Midwinter spring is its own season / Sempiternal though sodden towards sundown, / Suspended in time, between pole and tropic. / When the short day is brightest, with frost and fire, / The brief sun flames the ice, on pond and ditches, / In windless cold that is the heart’s heat, / Reflecting in a watery mirror /A glare that is blindness in the early afternoon. / And glow more intense than blaze of branch, or brazier, / Stirs the dumb spirit: no wind, but pentecostal fire / In the dark time of the year. / Between melting and freezing / The soul’s sap quivers. There is no earth smell / Or smell of living thing. This is the spring time / But not in time’s covenant. Now the hedgerow / Is blanched for an hour with transitory blossom / Of snow, a bloom more sudden / Than that of summer, neither budding nor fading, / Not in the scheme of generation. / Where is the summer, the unimaginable / Zero summer?
I am on pilgrimage. The air is clear, a windless cold. Yet the sun is bright, blazing off snow and ice. My eyes squint as I look around. I left my sunglasses on my dresser. I’m always forgetting my sunglasses. I shield my eyes. Despite a lifetime of prayer and attempted discipleship, the light still burns.
I am on pilgrimage. Something significant may happen today or perhaps tomorrow or the day after … but soon. The bright sun has kindled a thaw. The ground will be a mushy mess by sunset. We are “between melting and freezing / the soul’s sap quivers.” Midwinter spring.
A melting of the heart, liberation from the ice—I cannot demand it from God … but for this I have been praying. No matter the time of year, it is winter. The cold penetrates into the marrow. “Always winter,” Tumnus tells Lucy, “but never Christmas.” I enjoy the freedom to do many things, but I cannot control the weather nor bring life to my soul. Midwinter spring does not happen in time’s covenant. It is a new season belonging to a new calendar.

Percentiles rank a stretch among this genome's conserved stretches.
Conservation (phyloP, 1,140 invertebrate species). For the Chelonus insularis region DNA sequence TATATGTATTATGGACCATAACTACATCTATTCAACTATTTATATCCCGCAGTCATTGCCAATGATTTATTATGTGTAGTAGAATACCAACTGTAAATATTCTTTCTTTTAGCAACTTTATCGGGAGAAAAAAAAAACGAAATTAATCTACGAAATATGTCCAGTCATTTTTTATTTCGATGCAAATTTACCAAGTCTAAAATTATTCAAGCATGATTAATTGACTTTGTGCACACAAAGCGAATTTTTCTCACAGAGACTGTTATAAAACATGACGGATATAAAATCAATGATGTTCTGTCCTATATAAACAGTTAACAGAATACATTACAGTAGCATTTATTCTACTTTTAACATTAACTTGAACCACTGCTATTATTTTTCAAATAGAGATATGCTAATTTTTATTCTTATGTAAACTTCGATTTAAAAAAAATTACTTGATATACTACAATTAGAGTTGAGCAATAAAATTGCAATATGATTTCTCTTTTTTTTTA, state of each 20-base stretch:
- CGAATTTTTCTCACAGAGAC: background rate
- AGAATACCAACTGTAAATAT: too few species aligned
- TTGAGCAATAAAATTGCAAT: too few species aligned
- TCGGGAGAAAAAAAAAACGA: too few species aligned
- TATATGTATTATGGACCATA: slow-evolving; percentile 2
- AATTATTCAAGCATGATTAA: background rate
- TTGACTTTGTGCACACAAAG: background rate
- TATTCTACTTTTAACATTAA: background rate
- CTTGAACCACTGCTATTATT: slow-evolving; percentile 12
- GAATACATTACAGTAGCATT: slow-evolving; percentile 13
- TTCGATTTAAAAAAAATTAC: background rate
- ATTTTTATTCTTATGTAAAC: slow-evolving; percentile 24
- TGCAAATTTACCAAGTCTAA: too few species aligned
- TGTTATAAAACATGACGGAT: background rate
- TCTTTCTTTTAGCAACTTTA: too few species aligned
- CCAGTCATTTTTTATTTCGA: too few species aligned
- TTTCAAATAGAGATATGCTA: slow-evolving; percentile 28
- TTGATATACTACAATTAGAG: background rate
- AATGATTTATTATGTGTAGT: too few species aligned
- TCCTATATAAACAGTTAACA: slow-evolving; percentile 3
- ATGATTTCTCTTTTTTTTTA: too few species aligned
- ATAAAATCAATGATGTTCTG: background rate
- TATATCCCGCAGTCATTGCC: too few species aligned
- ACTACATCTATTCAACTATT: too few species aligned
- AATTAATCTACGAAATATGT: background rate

And so I go on pilgrimage to a holy place—Little Gidding. I know very little about the place. I know that Nicholas Ferrar created a community structured around the Divine Offices. Here God was once present. May he be present yet again.
Suddenly the snow-covered hedgerow blooms with fire and light—the Pentecostal fire.
I want this fire.
Abba Lot went to see Abba Joseph and said to him,
“Abba as far as I can I say my little office, I fast a little, I pray and meditate, I live in peace and as far as I can, I purify my thoughts. What else can I do?”
The old man stood up and stretched his hands towards heaven. His fingers became like ten lamps of fire and he said to him,
“If you will, you can become all flame.”
I am on pilgrimage. May the fire come.
But what is the “Zero summer” of which the poet speaks? Why zero? It’s an odd image. The phrase sounds awkward to my ear, even repellent. Is it the end we seek? Summer is luxuriant life, yet the summer always dies into winter. We cannot hold onto it. We seek a summer that transcends summer—an apophatic summer. We yearn for the unimaginable beatific vision, union with the divine, theosis, glory.
On the Mount of Transfiguration, Peter, James, and John were unexpectedly given to see Jesus in his uncreated light and glory. “His garments became glistening,” the evangelist tells us, “intensely white, as no fuller on earth could bleach them” (Mark 9:3). For a few moments they experienced the ecstasy of Zero summer. But then the vision ceased, and reluctantly they resumed their journey with Jesus to the winter of Golgotha.
At the time when T. S. Eliot composed this poem, Britain was at war. The bombs were falling on London—death, desolation, despair. It was the end of the world, as Richard Scutter remarks, because war had made it so; “but every place is the end just as every place is the beginning.”
We make pilgrimage to Little Gidding.